Russian history buffs should enjoy the fact that Catherine the Great was also born there.
The history of this Polish city, formerly known as Danzig, mirrors that of Szczecin, with periods of Pomeranian, Prussian and German rule. In 1308 it was captured by the Margraviate of Brandenburg, and as many as 10,000 residents massacred; subsequent wars saw it passed back and forth between Teutonic and Polish rulers. Prussia annexed it in 1793, crushing a student uprising, but after the First World War, and in accordance with the Treaty of Versailles, it became a “free city” (though with external affairs largely under Polish control). Hilter used the status of Danzig as a pretext for invading Poland in 1939 and the first battle between German and Polish forces took place at the city’s Westerplatte peninsula. The Westerplatte Monument can be seen at the site of the battle. During the Cold War Gdansk shot to prominence as the birthplace of the Solidarność movement that helped hasten the fall of the Soviet Union.
Those that visit today - and, once again, it’s Ryanair that flies there - can admire an astounding mixture of medieval, Renaissance and Gothic architecture, including St. Mary's Church, one of the largest brick churches in Europe, and visit a clutch of engaging maritime and military museums. Unesco-listed Malbork Castle, meanwhile, is an easy day trip.
John Keegan’s A History of Warfare reckons this Turkish city, formerly known as Adrianople (after the Roman emperor Hadrian), is the most “contested” place on the planet. It was the focal point for battles or sieges in 313, 324, 378, 718, 813, 914, 1003, 1094, 1205, 1254, 1255, 1355, 1362, 1829 and 1912, and has been ruled by Romans, Goths, Bulgarians, Byzantines, Ottomans, Greeks and Russians. Why? Simply put, its location at the crossroads of Europe and Asia has put it in the crosshairs of marauding armies time after time.
Today it’s one of Turkey’s overlooked gems, according to our expert Terry Richardson. He adds: “Pleasant, riverside Edirne, on the Greek-Bulgarian border, possesses the splendid architectural heritage you'd expect of a city that was once capital of the mighty Ottoman Empire. Jewel in the crown is the Selimiye Mosque, masterpiece of the greatest Ottoman architect, Sinan.”
Many cities in the Middle East boast a tumultuous history. Baghdad is a contender for the most-attacked metropolis on Earth, but isn’t an option for sensible travellers (the Foreign Office advises against all but essential travel to Iraq). Jerusalem, however, is a must see. Thanks largely to its importance to followers of Judaism, Christianity and Islam, it has been attacked 52 times, captured and recaptured 44 times, besieged 23 times, and destroyed twice. Its status - both Israelis and Palestinians claim Jerusalem as their capital city - remains a point of contention today.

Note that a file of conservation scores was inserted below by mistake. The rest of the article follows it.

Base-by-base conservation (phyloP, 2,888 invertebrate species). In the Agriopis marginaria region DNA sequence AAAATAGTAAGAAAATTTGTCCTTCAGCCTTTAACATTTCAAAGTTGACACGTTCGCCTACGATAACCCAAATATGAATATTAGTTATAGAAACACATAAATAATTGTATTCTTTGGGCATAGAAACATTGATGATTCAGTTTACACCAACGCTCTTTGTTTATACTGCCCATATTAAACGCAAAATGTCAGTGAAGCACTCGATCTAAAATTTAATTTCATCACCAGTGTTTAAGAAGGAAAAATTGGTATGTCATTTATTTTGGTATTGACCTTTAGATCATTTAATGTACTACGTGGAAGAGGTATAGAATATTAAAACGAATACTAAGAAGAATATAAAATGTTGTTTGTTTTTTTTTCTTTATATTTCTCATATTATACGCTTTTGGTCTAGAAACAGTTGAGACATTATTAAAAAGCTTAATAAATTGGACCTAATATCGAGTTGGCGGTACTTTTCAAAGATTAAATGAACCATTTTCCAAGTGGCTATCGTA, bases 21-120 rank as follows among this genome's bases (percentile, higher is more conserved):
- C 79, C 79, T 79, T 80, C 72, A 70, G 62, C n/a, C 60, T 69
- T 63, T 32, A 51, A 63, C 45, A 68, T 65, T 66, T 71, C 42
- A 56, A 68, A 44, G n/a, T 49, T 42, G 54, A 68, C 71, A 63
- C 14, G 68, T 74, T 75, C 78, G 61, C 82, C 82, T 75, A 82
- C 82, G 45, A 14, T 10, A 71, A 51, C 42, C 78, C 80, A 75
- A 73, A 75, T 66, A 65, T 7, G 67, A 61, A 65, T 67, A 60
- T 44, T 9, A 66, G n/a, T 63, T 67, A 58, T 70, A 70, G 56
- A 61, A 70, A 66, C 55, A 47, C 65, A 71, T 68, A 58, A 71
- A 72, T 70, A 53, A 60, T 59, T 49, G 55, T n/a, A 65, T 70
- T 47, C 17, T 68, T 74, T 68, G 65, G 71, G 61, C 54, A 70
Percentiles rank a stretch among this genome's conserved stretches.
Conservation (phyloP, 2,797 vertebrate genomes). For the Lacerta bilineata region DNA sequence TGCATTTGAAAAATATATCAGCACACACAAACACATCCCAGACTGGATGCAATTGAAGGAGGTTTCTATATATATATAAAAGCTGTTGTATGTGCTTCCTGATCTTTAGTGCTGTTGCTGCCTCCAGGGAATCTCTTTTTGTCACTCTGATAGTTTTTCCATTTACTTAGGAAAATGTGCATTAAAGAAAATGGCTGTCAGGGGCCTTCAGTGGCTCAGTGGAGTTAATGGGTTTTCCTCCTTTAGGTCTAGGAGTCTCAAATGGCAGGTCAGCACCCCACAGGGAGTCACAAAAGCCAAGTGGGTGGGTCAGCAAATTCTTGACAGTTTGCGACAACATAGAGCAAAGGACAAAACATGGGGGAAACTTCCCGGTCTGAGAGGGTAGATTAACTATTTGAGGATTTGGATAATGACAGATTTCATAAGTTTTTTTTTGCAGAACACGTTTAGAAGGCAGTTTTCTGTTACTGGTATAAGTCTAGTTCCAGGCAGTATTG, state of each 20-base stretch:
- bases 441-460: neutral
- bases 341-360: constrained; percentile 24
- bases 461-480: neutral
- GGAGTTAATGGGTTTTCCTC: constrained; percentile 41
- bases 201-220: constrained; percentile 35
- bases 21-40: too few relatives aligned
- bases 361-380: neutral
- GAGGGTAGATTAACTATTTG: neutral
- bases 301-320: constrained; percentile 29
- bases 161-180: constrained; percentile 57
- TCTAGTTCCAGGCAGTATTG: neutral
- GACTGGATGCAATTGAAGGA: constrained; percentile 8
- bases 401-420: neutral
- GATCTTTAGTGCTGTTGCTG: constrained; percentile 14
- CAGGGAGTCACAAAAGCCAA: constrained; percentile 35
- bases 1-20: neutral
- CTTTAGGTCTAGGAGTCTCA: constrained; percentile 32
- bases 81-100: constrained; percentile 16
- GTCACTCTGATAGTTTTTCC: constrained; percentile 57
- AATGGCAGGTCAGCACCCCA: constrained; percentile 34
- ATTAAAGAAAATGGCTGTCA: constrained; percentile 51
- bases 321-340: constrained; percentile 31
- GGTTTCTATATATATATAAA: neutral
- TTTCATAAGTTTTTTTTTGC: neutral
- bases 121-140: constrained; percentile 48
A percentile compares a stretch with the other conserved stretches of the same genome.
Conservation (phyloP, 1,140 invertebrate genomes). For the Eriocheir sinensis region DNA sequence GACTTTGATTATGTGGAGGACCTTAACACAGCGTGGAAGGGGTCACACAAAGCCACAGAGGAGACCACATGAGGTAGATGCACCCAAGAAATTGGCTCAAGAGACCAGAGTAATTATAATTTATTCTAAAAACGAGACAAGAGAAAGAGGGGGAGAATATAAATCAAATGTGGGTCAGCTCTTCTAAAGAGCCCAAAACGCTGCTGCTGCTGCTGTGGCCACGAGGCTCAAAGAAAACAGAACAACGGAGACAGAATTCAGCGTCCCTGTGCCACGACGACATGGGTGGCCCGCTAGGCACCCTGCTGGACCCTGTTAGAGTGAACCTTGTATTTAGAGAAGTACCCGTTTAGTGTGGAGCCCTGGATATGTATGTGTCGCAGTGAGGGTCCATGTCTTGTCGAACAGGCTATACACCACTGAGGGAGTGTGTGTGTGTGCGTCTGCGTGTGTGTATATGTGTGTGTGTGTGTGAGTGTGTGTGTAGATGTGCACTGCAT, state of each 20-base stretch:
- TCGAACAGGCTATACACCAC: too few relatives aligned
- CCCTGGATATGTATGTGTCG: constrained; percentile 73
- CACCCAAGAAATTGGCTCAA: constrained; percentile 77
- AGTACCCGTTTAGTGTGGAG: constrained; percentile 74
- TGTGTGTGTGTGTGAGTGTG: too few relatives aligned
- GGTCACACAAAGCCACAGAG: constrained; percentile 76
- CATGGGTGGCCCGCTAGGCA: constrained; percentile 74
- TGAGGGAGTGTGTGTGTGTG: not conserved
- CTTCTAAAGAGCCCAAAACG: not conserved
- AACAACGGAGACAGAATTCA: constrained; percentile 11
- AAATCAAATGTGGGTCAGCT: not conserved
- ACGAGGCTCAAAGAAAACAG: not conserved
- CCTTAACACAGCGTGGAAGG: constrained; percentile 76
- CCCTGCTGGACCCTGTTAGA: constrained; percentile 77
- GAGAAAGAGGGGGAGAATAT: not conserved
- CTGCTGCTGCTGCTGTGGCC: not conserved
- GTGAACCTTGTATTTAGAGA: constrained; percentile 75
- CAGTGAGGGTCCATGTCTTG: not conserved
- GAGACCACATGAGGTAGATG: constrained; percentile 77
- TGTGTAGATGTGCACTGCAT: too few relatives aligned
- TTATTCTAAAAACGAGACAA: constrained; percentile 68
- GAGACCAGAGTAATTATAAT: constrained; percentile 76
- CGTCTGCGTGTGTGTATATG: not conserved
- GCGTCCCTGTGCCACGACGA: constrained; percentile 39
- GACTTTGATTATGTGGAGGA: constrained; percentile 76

Chris Moss writes: “When you see the faces of the faithful as they walk in groups along the Via Dolorosa in Jerusalem, or approach the Wailing Wall, or see the Dome of the Rock for the first time, you know that for many people a trip to the Holy Land is a genuine trip of a lifetime. Part of the reason for the Holy Land being so affecting is the spiritual predisposition of visitors; they come here to seek God, to feel blessed. But it’s also due to the many layers of architectural and archaeological heritage left by the civilisations that have held sway here, from the Canaanites, Egyptians, Assyrians and Babylonians to the Romans, Crusaders, Ottomans and imperial British.”
This cultured and racy city feels awfully French, but was part of Italy until as recently as 1860. Founded by the Greeks of Massalia and named Nike after the goddess of victory, it joined the Genoese League in the 7th century. The Counts of Provence captured it on numerous occasions during the 13th and 14th centuries, and it became part of the Duchy of Savoy in 1388. Franco-Ottoman forces attacked it in 1543, the House of Guise - a French noble family - nabbed it in 1600, and the French often held sway until 1814, when it was handed to the Kingdom of Piedmont-Sardinia. The Treaty of Turin in 1860 gave it back to France for good.
Confusingly, today you’ll find a Promenade des Anglais and a Russian cathedral.